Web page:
In looking to escape a life of abuse with little future, Boy Novak leaves the Lower East Side of Manhattan for the idyllic small town of Flax Hill. There, she marries Arturo Whitman and becomes the stepmother to his adored-by-everyone daughter, Snow. But when her own daughter, Bird, is born, Boy learns the Whitmans are actually African Americans who have been passing as white. They have strict ideas of what is considered beautiful and Boy must decide how she wants both her and her daughter to be seen by others. This book is about becoming the person you think you want to be…and deciding if that’s enough.
I appreciated the inventive approach to race relations – more about what determines beauty, rather than a study of true bigotry. However, I think I would have enjoyed it more if it wasn’t such a loosely adapted version of the old fairy tale. I didn’t need dwarfs or poisoned apples, but a few additional details could have been fun. Particularly, I would like a little more insight into Arturo’s mind. That said, I can’t say I disliked it; in fact, the more I think about the themes of [perception of] beauty and self loathing, the more I enjoyed it.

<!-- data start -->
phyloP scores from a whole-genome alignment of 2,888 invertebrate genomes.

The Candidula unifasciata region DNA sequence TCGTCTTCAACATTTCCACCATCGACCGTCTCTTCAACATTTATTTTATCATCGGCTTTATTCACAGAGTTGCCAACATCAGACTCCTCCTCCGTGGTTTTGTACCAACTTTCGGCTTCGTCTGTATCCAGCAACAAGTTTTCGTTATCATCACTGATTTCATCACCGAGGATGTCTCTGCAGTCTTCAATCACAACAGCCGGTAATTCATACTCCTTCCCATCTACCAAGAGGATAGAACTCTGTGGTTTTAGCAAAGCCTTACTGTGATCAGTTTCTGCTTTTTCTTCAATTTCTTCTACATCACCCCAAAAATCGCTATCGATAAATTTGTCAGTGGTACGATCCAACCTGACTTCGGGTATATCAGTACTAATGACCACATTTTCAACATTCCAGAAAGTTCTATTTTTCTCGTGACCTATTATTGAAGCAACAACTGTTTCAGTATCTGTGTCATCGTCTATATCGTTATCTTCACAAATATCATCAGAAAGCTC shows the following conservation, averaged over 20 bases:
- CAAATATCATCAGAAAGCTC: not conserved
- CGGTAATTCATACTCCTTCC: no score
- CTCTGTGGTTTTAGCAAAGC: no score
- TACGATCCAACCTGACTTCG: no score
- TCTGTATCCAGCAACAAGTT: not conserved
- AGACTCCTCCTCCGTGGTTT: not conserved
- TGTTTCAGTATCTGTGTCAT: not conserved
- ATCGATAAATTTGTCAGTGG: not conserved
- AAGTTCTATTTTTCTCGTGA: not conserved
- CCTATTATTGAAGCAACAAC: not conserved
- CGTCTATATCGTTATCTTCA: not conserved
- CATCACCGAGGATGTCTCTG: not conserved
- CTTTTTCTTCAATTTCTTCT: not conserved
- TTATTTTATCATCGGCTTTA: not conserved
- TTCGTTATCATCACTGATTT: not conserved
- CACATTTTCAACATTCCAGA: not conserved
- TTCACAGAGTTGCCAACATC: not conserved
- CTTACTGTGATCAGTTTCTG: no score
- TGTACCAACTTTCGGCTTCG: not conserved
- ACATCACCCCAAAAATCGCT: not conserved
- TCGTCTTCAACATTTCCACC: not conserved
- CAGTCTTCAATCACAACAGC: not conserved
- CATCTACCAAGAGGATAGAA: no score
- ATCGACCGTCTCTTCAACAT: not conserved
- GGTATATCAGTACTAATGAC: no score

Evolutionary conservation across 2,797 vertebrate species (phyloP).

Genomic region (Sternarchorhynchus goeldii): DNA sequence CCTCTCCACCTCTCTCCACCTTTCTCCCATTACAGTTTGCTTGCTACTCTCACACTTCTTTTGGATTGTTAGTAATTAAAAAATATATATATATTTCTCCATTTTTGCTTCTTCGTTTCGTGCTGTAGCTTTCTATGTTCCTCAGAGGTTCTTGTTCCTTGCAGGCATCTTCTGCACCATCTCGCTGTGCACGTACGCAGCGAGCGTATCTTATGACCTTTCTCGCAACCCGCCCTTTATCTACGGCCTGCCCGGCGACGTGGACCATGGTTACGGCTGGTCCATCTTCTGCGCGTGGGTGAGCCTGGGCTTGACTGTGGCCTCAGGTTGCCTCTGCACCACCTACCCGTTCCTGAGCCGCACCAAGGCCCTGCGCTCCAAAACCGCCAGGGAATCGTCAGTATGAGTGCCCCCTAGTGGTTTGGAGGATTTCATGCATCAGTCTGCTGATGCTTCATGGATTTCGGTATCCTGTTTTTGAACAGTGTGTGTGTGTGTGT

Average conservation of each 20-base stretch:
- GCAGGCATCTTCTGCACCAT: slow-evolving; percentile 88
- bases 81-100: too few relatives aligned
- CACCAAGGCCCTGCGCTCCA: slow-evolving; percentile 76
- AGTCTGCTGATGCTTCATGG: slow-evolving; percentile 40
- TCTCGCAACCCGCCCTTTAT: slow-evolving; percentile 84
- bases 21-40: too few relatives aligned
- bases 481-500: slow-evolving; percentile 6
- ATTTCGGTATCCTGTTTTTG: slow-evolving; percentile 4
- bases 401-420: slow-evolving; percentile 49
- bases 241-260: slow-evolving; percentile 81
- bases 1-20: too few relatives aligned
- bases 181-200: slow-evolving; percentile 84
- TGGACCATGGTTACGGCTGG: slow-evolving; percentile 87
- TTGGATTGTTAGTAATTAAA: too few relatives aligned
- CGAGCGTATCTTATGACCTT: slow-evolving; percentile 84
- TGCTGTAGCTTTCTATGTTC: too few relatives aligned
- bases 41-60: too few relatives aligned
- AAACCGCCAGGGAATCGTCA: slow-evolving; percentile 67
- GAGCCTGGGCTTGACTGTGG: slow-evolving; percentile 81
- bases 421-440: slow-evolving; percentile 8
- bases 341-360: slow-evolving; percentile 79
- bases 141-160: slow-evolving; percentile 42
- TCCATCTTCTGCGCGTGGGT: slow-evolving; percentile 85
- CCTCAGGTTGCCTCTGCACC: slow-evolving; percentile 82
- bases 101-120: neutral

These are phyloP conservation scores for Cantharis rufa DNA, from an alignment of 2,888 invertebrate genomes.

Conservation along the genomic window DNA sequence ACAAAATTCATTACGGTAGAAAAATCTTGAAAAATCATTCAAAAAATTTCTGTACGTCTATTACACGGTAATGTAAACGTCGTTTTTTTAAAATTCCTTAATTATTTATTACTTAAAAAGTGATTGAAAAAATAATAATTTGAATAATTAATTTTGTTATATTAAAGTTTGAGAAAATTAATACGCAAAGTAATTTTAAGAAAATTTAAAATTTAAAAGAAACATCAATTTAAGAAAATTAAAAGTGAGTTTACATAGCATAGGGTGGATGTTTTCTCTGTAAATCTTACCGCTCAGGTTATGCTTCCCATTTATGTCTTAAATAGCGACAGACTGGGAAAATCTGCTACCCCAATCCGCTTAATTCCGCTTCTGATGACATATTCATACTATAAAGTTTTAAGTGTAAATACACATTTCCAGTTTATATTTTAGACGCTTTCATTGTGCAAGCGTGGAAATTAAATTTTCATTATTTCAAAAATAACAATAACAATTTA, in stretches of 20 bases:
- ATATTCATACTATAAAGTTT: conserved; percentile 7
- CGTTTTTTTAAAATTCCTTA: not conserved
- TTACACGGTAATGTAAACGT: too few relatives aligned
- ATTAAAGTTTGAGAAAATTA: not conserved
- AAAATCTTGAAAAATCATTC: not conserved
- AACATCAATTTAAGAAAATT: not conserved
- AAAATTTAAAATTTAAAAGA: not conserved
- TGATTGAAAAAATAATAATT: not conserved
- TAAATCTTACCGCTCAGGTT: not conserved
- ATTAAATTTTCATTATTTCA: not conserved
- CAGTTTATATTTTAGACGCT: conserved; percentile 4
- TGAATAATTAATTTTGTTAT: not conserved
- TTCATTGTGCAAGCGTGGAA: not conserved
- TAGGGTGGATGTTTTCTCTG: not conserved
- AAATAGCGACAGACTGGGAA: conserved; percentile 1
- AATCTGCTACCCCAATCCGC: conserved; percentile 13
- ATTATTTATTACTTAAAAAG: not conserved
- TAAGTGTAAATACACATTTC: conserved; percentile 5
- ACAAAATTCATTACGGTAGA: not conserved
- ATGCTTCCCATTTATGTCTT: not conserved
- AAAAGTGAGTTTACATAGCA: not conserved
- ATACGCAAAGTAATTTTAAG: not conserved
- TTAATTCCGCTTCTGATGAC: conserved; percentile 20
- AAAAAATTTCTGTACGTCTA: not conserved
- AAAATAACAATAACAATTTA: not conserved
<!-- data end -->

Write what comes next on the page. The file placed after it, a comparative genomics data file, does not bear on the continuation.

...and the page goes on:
3 out of 5 stars.